Topshop Vs. Charity Shops: The New Vintage

One might be forgiven for condemning the charity shop as a dim, slightly odd-smelling space, typically housing clothes that once belonged to one’s distant Aunt Ethel; the general lingering of a musk antiquity about the air. However, take a stroll into York city centre, and you will find a splendour of 21st century charities, defying the dust-coated stereotypes to their very end.
Ten minutes into town, and you unlock a minefield of charity gems. With over a dozen in the city centre alone, it is time we explored these havens and the cause of what I like to term ‘the charity boom.’
With many donations containing not so démodé high-street buys for fractions of the original price, is it any wonder that the fashion-enthralled youth have flocked to the charity doors in search of bargains? It presents an ideal exchange – low cost, largely top-quality clothing and, in the name of charity, it is a divine mixture.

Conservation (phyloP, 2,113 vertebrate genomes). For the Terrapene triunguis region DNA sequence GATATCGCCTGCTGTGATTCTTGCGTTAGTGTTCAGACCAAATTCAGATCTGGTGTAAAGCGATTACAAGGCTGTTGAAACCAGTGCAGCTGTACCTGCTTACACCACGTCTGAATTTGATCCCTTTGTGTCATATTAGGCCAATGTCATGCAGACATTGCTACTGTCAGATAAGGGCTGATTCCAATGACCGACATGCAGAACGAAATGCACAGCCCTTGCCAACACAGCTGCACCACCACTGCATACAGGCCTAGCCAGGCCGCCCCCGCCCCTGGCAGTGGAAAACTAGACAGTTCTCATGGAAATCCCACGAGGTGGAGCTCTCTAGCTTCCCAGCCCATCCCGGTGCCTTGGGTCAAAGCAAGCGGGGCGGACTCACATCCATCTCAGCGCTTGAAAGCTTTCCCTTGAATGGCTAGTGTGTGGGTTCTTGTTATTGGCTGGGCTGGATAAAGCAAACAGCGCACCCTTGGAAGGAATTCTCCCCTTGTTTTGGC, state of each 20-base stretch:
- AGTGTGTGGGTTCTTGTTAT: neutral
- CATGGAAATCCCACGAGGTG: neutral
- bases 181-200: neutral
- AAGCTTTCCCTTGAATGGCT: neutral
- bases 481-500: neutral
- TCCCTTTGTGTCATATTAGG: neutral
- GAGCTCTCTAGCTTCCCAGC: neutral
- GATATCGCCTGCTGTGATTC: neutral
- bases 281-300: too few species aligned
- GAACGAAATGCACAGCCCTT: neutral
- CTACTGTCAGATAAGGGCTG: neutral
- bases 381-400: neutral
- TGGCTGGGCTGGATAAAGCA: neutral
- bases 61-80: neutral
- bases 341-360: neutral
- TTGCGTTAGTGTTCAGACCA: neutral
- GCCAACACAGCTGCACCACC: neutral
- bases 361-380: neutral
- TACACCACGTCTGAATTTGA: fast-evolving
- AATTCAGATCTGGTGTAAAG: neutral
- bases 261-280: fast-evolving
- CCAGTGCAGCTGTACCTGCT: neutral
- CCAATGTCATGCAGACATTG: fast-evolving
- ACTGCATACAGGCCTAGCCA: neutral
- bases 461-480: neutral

The vintage revival could be part of the reason why we have fallen back in love with charity shops. That and the fact that charity shop clothing doesn’t burn a hole in our pockets! The virtuous nature of charity shop chic could play a part in it as well, of course.
Not only have York’s students formed admiration for these organisations, but we have become their major consumer.
So, if charity shops are now brimming with eager-eyed students, surely this can only be beneficial for our towns? We needn’t imagine that Sir Philip Green will be put out of business by students turning to the odd second-hand bargain. What, perhaps, is probable is a marginal and occasional turn from high-street retail. The rallying youth seem to have stimulated both sales and donations, and brought charities into a new light. It begs the question, no doubt, whether or not our local small businesses are failing to stay afloat – hence the abundance of charities filling vacant shop space. Of course, this space is better filled than lying destitute with flyer-ridden windows and decaying ‘final sale’ signs.
It seems that the charity shop has been given a fresh lease of life. If one can have the mixture of vintage wonders, low-cost and high quality pieces, and all whilst giving to charity, then I do not think it improper to talk of the modern charity shop as a great economic and philanthropic institution.